WHEN IS A RECORD DEAL A GOOD DEAL?
There is not a blanket answer to that question because of the varying factors between different record companies and recording artists.
You must also understand that the music industry has its football equivalent of Premier and Conference leagues: its mega stars and the once famous stars means there are different sets of rules and dynamics at work on each of these levels.
If record companies and artists keep in mind the main objects of a record deal then most record deals can be good.
RECORDS COMPANIES TODAY
A record company is supposed to do four things well concerning recording artists:
Discover, Develop, Design and Deliver
The artists must do their part in ensuring that this happens.
A good record deal works like a good partnership where everyone works together, work hard, play fair – and everyone wins.
However, in the reality of today’s music – outside of niche markets – there does not seem to be much emphasis on discovery and development coming from record companies.
The X Factor, Pop Idol, Sunday Best and other talent shows have become the new record scouts and A&R, often leaving those with real talent to toil, spend their own money, make and market their music. Not stopping at that, new artist also have to build a fan base and manage their business affairs.
TIPS FOR A FAIR DEAL
Unfortunately there are still those companies out there who still think stripping an artist bare of their moral, legal and economics rights is the way to do business.
So here are a some fundamentals you must understand prior to signing a fair record deal:
1. Artists are signing a contract in order for that record company to use or exploit the moral, legal and economics rights contained in the artist intellectual property which comes from the creation and performance embodied in the recordings.
2. A record company gain rights to own and exploit recordings as Masters by recording, releasing, promoting and selling the recordings.
3. Record companies, by paying these costs and by having rights granted by Recording Artists, have OWNERSHIP of the recording rights of WORKS generally assigned to the TERM of agreement and for the duration of copyright life.
4. A LIMITED TERM is normal and acceptable and can be either a fixed term; say 3 years plus or a renewable term on a yearly basis.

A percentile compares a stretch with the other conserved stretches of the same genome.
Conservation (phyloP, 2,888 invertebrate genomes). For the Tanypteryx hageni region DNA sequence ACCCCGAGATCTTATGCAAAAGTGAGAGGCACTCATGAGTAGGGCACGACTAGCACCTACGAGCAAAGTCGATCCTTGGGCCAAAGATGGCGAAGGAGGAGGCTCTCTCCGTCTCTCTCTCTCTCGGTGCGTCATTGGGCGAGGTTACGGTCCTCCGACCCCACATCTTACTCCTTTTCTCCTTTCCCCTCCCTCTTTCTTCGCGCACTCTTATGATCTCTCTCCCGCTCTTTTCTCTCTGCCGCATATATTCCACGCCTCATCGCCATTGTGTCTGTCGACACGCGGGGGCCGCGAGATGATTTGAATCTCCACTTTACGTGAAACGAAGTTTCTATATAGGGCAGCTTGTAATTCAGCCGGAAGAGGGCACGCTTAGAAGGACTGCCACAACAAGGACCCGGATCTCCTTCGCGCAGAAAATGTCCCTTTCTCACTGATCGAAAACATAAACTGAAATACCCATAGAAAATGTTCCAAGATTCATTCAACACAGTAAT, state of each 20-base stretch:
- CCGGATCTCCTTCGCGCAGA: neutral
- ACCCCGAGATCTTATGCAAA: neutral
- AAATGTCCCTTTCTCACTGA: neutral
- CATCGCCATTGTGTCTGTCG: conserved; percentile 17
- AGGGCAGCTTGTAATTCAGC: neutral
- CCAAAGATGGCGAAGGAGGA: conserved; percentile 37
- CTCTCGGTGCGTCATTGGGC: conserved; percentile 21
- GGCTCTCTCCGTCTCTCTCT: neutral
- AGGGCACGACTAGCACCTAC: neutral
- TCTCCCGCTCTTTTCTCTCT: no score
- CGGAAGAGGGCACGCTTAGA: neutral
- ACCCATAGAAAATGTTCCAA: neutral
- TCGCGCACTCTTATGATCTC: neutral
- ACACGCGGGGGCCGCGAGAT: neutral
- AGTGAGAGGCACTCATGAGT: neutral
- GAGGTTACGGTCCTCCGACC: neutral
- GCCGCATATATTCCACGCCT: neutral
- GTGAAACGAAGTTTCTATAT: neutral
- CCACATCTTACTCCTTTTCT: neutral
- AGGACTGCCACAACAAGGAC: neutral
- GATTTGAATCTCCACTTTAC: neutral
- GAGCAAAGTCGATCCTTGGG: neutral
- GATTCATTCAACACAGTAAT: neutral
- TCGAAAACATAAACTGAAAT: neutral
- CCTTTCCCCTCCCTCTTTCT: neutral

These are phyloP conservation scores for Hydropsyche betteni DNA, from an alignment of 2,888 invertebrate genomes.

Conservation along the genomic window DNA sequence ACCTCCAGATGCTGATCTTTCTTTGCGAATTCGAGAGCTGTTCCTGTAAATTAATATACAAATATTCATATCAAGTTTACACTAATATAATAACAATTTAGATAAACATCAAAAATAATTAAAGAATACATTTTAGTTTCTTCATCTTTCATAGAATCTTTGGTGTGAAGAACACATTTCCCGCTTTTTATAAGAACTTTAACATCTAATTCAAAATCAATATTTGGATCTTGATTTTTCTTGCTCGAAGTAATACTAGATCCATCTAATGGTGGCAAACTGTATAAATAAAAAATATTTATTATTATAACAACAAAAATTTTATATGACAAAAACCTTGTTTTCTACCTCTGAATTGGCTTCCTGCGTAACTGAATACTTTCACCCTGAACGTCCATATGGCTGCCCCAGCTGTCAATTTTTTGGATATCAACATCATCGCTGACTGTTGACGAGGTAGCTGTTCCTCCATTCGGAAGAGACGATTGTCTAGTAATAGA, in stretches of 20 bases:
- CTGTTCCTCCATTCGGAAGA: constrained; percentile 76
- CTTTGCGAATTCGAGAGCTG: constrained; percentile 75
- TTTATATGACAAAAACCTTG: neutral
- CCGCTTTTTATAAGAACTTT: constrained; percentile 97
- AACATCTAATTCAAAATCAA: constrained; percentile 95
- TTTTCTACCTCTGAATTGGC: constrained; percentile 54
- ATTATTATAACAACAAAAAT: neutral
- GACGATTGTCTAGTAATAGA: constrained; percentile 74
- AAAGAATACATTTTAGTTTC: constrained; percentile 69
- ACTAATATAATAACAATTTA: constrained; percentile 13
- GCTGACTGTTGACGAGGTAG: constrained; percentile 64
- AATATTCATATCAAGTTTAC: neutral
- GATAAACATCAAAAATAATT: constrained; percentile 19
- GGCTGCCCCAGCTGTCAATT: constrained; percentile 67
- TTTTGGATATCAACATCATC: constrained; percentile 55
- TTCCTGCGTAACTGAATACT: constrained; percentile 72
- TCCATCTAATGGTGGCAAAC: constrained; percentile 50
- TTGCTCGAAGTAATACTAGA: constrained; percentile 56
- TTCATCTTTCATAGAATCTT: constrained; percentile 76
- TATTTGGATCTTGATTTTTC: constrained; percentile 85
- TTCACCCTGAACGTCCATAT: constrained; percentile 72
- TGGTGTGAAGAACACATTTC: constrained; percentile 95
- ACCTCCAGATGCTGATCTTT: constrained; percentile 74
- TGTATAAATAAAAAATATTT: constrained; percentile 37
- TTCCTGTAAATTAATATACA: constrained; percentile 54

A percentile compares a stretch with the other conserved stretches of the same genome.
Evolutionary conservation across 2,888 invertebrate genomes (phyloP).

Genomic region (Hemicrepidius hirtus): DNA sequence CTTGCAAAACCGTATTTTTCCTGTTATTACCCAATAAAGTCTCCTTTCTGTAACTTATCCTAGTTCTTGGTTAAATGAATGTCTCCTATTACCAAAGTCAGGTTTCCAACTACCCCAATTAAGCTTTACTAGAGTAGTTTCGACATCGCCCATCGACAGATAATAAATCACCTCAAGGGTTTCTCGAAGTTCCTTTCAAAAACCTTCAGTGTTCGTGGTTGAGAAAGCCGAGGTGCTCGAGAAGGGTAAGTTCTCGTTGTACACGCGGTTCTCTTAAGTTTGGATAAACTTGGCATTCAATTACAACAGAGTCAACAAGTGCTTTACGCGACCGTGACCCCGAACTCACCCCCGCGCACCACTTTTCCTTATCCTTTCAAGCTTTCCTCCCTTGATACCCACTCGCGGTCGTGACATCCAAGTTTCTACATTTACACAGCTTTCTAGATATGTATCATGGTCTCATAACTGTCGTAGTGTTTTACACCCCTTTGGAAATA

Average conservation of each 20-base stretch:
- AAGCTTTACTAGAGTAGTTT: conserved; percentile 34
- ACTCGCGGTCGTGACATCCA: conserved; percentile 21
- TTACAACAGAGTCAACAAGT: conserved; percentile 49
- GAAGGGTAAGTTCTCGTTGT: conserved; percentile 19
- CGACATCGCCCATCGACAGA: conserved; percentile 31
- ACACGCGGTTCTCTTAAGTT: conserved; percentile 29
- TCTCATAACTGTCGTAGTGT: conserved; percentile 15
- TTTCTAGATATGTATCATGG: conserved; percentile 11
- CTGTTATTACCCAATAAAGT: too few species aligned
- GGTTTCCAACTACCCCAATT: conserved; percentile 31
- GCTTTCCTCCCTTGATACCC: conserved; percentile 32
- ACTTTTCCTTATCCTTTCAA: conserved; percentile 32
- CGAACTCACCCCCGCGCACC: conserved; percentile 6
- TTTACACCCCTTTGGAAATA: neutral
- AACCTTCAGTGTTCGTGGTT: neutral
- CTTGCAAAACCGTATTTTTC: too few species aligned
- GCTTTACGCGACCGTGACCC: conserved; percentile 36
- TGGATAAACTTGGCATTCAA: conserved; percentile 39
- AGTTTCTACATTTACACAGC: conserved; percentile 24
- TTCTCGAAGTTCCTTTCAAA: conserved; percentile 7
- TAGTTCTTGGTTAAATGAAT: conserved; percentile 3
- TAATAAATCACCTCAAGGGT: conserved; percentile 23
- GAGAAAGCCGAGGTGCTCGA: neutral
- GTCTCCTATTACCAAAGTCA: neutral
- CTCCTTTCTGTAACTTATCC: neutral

5. IN PERPETUITY is not normal practice and is generally unacceptable in deals today.
6. Ownership Rights can go beyond the actual term of agreement :
Record companies automatically have copyright ownership for 70 years after the release of a recording unless that right i REVERTED back to the artst at the end of the contract term, usually covered by having a reversion clause. Some reversions can be for a period of 5-15 years or more for released recordings. But for unreleased recordings rights can be reverted immediately at the end of the contract term.
7. Recording Artists who compose their own WORKS are FREE to keep their PUBLISHING right as a Songwriter/Composer and or sign it to a publisher or self-publish. In the traditional model of the record industry it was deemed a conflict of interest for you to be signed to the same label owner and publisher.
8. The acceptable option is to avoid one deal being pinged on the other, so such a record deal must avoid mentioning anything about your publishing deal and visa versa.
9. Today the industry is multi media and has become a business where the income for the varying rights owners are generated at the same source. As a result the industry is coming around to the idea that one company can handle all the rights involved in recording, performing and publishing as a full music media company.
10.Once all the rights issues are sorted out the next aspect is to build a marketing plan around the artist with all the ingredients necessary to establish the artist place in the market with the people who want their product. Marketing counts – from subliminal advertising to robust campaigns.
11. The next and final step
In making a good record deal work is dependent on the relationship between the record company and the artist. The difference between a record company who turns a blind eye and one that’s fighting in your corner could be what they know of you: that is your character, values and respect for your artistry. If they’ve got YOU right they won’t sail you down a creek or compromise your artistic credibility just for commercial gains.
More on this subject coming soon ///…
By Linton Beckles